I have always found sacramental confession to be powerful. It keeps me accountable for my sins to God and to another human being. And is that not the essence of the meaning of the Incarnation, of being saved by a God-Man and not just by God alone? Confession also allows me to exercise my “sacramental imagination” as I come to this or that priest—Fr. Bob, Fr. Dennis, Fr. Luis—and to see not only this particular man, but Christ. Such an imagination is not a mere work of mental conjuring, though, but rather the effect of divine grace in the soul opening the mind’s eye to the presence of Christ alive in his mysteries. It’s a gift from God to see the world thus, and is something you should not only practice in your reflective prayer (for example, engaging in St. Ignatius’ imaginative prayer), but should earnestly pray for—an awakening of the Spirit’s gift of understanding that allows you to fathom the unfathomable depths present in the “Sacramental Ocean.”

To help me cultivate that power of spiritual sight, I read, prior to my own confession, the words an Eastern Orthodox priest speaks to the penitent just before his or her sins are confessed:

Behold, my child, Christ stands here invisibly and receives thy confession: wherefore, be not ashamed, neither be afraid, and conceal thou nothing from me: but tell me, doubting not, all things which thou hast done: and so shalt thou have pardon from our Lord Jesus Christ. Lo, his holy image is before us: and I am but only a witness, bearing testimony before him of all things which thou dost say to me. But if thou shalt conceal anything from me, thou shalt have the greater sin. Take heed, therefore, lest, having come to the physician, thou depart unhealed.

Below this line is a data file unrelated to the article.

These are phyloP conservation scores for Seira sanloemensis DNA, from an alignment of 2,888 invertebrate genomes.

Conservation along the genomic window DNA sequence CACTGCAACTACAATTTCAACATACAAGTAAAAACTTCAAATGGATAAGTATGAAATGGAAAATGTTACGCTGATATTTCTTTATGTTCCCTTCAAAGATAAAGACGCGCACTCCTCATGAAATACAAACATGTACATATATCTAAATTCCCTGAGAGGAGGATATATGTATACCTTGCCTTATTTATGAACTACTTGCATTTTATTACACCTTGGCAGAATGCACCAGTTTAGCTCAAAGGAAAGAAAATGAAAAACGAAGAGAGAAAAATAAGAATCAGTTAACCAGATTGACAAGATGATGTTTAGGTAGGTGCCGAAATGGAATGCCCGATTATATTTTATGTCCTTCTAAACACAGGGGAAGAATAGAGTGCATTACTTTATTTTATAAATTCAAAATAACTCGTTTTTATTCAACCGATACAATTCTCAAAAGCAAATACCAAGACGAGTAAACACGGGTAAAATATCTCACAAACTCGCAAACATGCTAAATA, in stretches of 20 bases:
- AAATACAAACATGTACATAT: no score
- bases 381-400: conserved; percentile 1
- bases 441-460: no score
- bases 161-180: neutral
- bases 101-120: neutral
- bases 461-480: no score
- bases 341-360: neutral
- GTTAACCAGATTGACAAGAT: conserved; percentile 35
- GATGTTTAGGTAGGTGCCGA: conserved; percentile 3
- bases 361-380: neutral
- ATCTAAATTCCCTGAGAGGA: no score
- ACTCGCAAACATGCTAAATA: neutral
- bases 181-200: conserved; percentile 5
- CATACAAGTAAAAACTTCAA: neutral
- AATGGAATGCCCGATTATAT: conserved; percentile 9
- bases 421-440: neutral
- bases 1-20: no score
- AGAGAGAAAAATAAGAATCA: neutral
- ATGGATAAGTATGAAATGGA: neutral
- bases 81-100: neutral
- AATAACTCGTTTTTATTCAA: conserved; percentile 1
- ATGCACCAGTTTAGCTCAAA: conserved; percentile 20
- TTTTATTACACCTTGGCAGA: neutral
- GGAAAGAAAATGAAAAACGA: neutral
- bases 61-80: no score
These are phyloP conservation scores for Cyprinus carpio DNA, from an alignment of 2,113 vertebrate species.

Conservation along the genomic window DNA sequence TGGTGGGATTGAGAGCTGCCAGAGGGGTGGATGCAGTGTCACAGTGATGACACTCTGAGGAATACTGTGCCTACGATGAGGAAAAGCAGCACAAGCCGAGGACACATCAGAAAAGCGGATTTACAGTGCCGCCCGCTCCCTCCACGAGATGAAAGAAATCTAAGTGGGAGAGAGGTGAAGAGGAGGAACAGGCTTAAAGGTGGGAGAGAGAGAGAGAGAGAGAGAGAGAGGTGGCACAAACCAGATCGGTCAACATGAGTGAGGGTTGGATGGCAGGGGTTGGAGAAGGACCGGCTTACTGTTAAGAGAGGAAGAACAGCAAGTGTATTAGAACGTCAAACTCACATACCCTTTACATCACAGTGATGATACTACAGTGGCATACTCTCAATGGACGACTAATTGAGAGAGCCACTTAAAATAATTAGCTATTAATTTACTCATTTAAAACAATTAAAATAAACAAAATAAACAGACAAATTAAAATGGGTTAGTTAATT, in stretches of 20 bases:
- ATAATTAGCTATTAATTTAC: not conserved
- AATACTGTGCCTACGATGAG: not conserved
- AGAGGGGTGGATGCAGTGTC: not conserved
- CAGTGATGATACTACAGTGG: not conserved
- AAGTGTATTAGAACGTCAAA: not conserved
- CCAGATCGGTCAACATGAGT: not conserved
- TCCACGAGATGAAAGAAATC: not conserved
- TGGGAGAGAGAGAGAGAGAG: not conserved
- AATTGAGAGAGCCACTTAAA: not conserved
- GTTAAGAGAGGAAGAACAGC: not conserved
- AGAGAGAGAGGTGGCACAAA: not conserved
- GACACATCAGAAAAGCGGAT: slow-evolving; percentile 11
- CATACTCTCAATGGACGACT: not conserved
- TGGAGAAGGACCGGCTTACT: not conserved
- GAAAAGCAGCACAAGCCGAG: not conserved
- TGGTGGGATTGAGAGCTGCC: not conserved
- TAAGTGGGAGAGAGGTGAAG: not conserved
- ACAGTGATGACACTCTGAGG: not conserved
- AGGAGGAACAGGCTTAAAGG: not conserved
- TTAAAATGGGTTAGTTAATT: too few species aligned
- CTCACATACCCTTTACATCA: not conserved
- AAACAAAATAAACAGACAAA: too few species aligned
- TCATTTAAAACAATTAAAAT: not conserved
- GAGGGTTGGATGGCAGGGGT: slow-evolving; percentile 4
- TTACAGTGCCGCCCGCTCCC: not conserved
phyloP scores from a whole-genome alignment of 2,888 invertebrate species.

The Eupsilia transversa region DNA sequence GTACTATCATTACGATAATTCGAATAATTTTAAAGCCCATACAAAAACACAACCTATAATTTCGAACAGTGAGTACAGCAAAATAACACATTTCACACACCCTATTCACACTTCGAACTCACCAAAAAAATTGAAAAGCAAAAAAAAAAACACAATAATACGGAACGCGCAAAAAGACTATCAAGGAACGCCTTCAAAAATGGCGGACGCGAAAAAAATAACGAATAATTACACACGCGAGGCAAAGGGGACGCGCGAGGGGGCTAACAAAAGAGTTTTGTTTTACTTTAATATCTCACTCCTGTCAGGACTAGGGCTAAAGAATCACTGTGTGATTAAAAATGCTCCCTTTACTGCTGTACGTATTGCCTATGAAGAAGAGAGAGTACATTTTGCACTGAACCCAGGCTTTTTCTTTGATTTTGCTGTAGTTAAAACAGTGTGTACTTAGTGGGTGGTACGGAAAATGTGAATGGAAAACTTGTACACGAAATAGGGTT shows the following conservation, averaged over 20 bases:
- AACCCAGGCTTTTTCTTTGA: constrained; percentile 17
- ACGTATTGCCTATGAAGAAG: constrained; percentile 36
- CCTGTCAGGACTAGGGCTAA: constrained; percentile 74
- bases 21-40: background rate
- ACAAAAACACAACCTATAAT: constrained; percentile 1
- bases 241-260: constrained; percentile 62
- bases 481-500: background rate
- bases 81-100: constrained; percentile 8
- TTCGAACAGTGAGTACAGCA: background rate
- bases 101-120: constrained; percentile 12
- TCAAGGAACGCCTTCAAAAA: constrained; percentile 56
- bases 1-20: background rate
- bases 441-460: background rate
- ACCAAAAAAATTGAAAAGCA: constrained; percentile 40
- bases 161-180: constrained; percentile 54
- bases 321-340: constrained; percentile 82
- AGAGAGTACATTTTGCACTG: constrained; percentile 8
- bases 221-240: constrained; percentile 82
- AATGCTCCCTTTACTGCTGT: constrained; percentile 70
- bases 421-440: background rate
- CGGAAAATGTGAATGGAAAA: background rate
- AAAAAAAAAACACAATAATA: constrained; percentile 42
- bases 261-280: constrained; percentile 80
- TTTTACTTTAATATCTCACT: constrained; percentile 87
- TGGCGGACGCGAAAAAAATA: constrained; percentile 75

The Gift of Priesthood

I experience such gratitude after every confession—not only for God’s inexhaustible mercy, but also for the priest’s sacrificial gift of himself to hear my ugly sins and bear them up into the Heart of Christ. We should express our gratitude! A priest I used to go to confession to regularly, as a “confessor,” would always say to me at the end,

Now that the Lord has freed you from your sins by means of me, a poor sinner, pray for me to God that I may not myself be lost but receive the same mercy he has freely given you this day.

What an important reminder that is to the faithful to pray for priests, for we rely on their self-giving and sin-bearing love to make present to us the saving mysteries of God.

Priest-sinners

Thinking about this also makes me think of the powerful witness ordained clergy offer when they themselves go to confession. I knew a pastor who, at the seasonal Penance services in his parish, would begin the private confessions by having all the priest-confessors go to each other first before hearing the confessions of the lay faithful. It was very moving and communicated a powerful message.

“I am a sinner”

Let me end by allowing Pope Francis, the sinner-pope of mercy, to speak to us about the beauty of this sacrament.

But if a person, whether a layperson, priest or sister, goes to confession and converts, the Lord forgives. And when the Lord forgives, he forgets. This is important. St. Peter committed one of the biggest sins ever—he denied Christ—and he made him pope. The sincere and humble admission of one’s weaknesses, of having “a thorn of Satan in my flesh,” shows that the power of salvation comes from God, not oneself.